A lifeline from the pain of abusive relationships

Laura Riley, of Sheffield, runs a support group and website called Mums in Need.
Laura Riley, of Sheffield, runs a support group and website called Mums in Need.
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Through setting up a charity to help vulnerable mums escape emotionally abusive relationships, Laura Riley has come to realise the number of women who suffer in silence every day.

Having been subjected to psychological domestic abuse herself, Laura experienced a difficult break-up resulting in an agonising family court battle, which she describes as ‘utterly soul-destroying’.

Laura Riley, of Sheffield, runs a support group and website called Mums in Need.

Laura Riley, of Sheffield, runs a support group and website called Mums in Need.

Determined to prevent others struggling in the same way she did, Laura set up Mums in Need – an online charitable organisation which provides women with support to help them overcome fears and move forward with their lives.

“Abuse in all forms is horrible, but it is the psychological and emotional abuse, which often goes unnoticed,” said Laura, aged 35. “Day in, day out it has terrible effects such as anxiety, stress, low self-esteem and depression.

“Mums are more likely to stay in an abusive situations as they worry where they would start as a single parent – how they would keep their job, keep a roof over their head and provide for their children. This is where we can offer help.”

Laura runs Mums in Need with two trustees who currently provide support to women in the Sheffield area via email, telephone and Skype.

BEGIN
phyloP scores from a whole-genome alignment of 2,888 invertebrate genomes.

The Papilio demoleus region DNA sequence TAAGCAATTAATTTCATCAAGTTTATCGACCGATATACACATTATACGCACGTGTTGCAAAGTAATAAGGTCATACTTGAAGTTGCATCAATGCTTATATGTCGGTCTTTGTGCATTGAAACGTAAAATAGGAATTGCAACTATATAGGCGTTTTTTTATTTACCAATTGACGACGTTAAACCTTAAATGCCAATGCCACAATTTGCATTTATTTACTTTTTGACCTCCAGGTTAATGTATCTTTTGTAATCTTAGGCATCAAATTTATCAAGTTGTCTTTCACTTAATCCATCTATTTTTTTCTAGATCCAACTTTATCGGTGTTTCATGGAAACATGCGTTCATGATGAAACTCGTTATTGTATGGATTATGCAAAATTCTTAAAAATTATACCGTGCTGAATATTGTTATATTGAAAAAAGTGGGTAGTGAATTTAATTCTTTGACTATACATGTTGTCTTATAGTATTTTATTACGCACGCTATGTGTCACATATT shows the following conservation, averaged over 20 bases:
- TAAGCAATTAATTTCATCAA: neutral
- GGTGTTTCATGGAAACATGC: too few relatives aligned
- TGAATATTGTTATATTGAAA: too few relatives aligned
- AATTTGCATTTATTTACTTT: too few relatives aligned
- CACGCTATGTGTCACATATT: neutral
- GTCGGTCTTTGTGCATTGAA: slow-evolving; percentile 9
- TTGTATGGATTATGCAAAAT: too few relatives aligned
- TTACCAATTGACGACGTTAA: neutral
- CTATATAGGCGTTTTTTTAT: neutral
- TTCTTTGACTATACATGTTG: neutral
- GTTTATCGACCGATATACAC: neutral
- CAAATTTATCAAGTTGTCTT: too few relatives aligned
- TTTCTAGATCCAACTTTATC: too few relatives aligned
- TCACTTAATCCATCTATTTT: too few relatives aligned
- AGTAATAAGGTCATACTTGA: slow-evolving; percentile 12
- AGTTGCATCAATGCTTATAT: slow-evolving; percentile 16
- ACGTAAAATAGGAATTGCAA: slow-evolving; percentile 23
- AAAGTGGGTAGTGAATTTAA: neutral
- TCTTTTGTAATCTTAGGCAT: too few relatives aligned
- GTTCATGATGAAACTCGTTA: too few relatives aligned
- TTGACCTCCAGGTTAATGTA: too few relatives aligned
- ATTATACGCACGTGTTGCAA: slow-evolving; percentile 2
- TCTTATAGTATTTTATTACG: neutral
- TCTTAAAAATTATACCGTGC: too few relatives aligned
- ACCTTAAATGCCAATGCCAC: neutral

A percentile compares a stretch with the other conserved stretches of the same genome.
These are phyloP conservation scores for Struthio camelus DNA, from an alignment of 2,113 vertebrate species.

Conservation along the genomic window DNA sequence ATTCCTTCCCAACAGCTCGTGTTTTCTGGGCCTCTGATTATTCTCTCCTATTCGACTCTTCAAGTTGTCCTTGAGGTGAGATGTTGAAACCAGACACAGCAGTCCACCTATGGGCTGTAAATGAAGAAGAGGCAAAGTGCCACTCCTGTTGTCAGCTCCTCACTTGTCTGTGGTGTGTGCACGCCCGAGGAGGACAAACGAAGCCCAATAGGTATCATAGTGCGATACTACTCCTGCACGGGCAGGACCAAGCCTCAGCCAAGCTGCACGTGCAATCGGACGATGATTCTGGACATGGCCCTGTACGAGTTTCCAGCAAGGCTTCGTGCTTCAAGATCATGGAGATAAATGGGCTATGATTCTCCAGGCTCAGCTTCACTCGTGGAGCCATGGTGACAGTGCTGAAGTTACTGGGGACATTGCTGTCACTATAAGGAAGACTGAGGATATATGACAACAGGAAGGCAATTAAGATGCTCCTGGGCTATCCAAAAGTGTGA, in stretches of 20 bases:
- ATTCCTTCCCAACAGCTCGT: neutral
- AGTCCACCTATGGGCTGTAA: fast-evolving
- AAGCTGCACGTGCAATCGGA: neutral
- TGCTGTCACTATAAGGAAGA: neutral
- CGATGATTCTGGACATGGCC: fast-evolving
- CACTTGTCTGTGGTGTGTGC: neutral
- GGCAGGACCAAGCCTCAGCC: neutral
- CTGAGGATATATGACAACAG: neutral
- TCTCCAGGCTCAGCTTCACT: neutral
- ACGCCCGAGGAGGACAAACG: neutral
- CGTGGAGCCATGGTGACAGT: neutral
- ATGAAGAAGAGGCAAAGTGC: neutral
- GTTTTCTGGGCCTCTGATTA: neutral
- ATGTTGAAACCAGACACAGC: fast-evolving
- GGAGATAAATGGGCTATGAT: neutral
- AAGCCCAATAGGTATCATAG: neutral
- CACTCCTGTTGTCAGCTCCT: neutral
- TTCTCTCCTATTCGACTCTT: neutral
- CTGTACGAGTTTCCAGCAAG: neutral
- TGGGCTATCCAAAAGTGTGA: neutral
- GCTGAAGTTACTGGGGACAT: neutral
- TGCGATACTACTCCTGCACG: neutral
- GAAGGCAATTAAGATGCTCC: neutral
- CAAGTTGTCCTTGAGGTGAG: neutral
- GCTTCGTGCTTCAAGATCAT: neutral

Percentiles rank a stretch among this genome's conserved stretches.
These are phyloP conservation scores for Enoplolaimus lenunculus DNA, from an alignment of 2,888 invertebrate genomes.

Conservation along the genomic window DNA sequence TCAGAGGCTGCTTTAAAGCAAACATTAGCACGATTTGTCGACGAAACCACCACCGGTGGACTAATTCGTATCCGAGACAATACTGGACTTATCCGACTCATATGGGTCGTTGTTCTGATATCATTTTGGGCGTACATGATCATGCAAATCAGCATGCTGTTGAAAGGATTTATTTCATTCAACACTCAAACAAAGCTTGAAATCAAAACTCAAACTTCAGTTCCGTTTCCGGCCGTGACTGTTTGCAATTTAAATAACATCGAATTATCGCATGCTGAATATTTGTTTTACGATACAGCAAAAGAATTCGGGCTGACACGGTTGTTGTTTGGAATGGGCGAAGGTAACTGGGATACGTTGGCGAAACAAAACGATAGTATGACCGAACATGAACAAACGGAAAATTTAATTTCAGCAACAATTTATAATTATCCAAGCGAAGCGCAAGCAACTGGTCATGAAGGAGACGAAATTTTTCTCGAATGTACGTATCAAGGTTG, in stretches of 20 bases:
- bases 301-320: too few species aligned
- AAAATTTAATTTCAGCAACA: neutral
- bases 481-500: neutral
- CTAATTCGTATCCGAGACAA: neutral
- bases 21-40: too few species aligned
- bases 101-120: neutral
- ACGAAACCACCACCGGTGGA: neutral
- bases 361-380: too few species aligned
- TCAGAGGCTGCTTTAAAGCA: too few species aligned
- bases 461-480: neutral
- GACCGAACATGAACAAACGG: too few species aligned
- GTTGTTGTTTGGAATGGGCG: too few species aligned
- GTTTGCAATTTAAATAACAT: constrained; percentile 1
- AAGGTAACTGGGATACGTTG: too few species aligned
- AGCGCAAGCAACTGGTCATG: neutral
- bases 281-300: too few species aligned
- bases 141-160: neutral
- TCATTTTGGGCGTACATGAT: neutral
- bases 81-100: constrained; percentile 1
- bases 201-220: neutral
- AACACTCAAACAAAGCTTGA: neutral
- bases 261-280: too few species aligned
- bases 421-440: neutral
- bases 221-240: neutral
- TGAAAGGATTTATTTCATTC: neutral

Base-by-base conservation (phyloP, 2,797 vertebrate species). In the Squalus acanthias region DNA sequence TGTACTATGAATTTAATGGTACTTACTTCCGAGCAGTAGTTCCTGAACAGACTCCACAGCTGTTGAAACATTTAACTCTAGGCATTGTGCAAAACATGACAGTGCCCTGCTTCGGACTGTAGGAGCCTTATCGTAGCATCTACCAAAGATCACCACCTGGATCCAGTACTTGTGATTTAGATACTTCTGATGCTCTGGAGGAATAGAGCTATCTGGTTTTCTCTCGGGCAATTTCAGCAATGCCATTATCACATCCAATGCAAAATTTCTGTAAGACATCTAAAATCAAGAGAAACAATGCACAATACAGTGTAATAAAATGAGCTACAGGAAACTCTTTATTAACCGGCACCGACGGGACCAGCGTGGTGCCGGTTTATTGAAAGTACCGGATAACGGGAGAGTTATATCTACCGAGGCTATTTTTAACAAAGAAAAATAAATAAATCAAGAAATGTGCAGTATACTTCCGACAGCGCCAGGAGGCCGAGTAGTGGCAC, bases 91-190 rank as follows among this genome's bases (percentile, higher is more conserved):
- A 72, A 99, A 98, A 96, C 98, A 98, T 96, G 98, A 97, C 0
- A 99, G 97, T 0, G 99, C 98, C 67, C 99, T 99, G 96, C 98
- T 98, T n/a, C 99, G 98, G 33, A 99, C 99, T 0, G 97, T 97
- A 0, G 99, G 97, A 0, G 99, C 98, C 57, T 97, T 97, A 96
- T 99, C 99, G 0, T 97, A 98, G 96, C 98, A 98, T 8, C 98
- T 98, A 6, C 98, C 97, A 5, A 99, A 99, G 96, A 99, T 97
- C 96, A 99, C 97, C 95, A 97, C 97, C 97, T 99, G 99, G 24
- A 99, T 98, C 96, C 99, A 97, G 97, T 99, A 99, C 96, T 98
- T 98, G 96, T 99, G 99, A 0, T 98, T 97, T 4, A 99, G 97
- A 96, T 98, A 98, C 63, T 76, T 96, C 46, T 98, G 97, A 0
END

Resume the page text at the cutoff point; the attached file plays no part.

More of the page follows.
As well as having all come through emotionally abusive relationships, each has expertise in different areas. They can provide financial and benefits advice, life coaching and support for mums preparing to go to court over the custody of their children.

“Most mums want their child to have a good relationship with the father where possible, but if that individual has been abused by their partner they might not feel safe handing their child over to them,” said Laura.

“Often what has happened between a woman and her partner is not seen as relevant to the court case, and is therefore overlooked.

“The courts can be incredibly scary to mums, which is why we try to help them prepare. We can explain the process, help mums fill in forms, apply for legal aid and/or find a solicitor.”

In addition to practical support, Mums in Need also offers its members vital emotional support, which does not just come from the trustees.

Mums who sign up to the group are given a form to fill in so their needs can be evaluated and are also assessed on Skype, to check their identity. They are then given access to the charity’s secure Facebook site where they can network with other members, share their experiences and gain/offer advice.

“This has proved a lifeline to many women as they can talk freely in a safe environment with like-minded women,” said Laura.

A member of the group who wishes to remain anonymous agreed the Facebook group has been a massive help to her.

She said: “There is solidarity as well as practical support. Sometimes you just want to get things off your chest – the Facebook group gives you somewhere to vent any day or night. To be listened to and understood lets you know you’re not going mad.”

But Laura is keen to point out that by no means is Mums in Need a male- or father-hating group.

“We offer support specifically to mums because that is our experience and who we can relate to,” said Laura. “We recognise that males/fathers can also experience psychological and emotional abuse from a partner and signpost them to organisations where they can receive help relevant to them.”

For more information, visit www.mumsinneed.com